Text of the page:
I wanted to learn more about Northwest Mothers Milk Bank right in my own backyard, so I contacted Scotti Weintraub, Executive Board Member for the organization to get some of my questions answered.
Sharon Muza: Whose idea was it to start the NWMMB?

Scotti Weintraub:  A group of local lactation professionals had been talking about the need for a milk bank for several years.  In spring 2008, enough people were talking about it that an open meeting was held for anyone interested in starting a milk bank.  From that initial meeting grew the beginnings of a board of directors and a committed group of volunteers.

Sharon Muza: Why Portland, OR and the Pacific Northwest?

Scotti Weintraub:  Right now the closest nonprofit milk banks are in Denver and San Jose.  Oregon and Washington have the highest breastfeeding rates in the country so it makes sense that we’d have a milk bank in the Northwest.   Our volunteer effort grew in Portland and we incorporated as a nonprofit in Oregon.

Photo courtesy of NWMMB

 Sharon Muza: How has the vision of a milk bank been received in your community?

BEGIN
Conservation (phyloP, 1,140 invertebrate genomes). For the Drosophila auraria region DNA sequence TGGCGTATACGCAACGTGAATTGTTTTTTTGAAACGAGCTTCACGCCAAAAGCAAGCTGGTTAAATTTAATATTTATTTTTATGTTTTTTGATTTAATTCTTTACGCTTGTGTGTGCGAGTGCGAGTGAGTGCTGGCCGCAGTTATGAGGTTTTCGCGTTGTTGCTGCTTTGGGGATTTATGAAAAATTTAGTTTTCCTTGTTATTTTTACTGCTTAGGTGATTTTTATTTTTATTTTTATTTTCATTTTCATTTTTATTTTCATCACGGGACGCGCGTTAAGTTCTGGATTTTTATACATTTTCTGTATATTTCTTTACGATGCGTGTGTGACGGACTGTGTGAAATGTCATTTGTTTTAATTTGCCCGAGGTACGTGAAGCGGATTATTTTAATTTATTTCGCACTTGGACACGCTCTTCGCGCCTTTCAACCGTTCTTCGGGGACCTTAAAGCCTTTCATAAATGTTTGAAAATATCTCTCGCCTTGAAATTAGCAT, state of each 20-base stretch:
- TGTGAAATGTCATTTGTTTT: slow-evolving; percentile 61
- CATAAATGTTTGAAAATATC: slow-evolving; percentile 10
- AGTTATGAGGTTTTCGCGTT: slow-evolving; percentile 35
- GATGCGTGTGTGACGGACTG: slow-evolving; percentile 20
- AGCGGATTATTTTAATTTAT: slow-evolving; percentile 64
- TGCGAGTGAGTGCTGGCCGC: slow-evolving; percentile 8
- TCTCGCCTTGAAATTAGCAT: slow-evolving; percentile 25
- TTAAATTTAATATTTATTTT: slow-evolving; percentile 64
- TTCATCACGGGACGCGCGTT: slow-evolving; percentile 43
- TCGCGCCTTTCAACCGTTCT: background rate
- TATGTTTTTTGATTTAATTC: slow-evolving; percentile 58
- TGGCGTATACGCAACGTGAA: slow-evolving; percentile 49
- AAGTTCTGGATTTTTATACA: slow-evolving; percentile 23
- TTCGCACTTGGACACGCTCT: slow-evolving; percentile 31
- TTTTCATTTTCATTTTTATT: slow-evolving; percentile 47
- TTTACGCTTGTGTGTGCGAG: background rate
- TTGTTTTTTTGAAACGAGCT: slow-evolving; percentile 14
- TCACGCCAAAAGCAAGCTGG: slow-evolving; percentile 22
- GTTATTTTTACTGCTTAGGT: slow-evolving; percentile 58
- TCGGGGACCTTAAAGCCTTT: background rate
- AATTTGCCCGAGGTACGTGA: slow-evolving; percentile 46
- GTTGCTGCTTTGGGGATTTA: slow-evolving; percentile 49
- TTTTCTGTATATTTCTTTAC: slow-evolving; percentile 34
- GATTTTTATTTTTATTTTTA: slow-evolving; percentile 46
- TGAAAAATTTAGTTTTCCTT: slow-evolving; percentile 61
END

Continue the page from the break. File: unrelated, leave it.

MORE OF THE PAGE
Scotti Weintraub: Very positively!  People involved in lactation are extremely supportive of our mission and want to see a milk bank open.  When we talk to the public, we often get asked, “Shouldn’t Portland already have a milk bank?” They are right – it would make sense that Portland and the Northwest would already have a milk bank.

Potential donor moms have been also very interested and supportive. We have a great deal of education and outreach work to do in the broader medical community.  The research is strongly in support of the use of donor milk and it is evidence-based best-practice.  But there are some who have been slow to embrace the unknown and have questions.  Part of our work up to and from here is to educate medical professionals and increase the use of donor milk.

Sharon Muza: Have there been any concerns or less supportive comments or actions?

Scotti Weintraub: Overwhelmingly people have supported our efforts.  When we are questioned about the safety of donor milk or why it’s so important, we point to the clear research.  Similarly, the AAP, WHO and the Surgeon General have all advocated donor milk as the next best food for babies if their own mom’s milk isn’t available.

Photo courtesy of NWMMB

 Sharon Muza: Are you modeling your bank after one already in existence?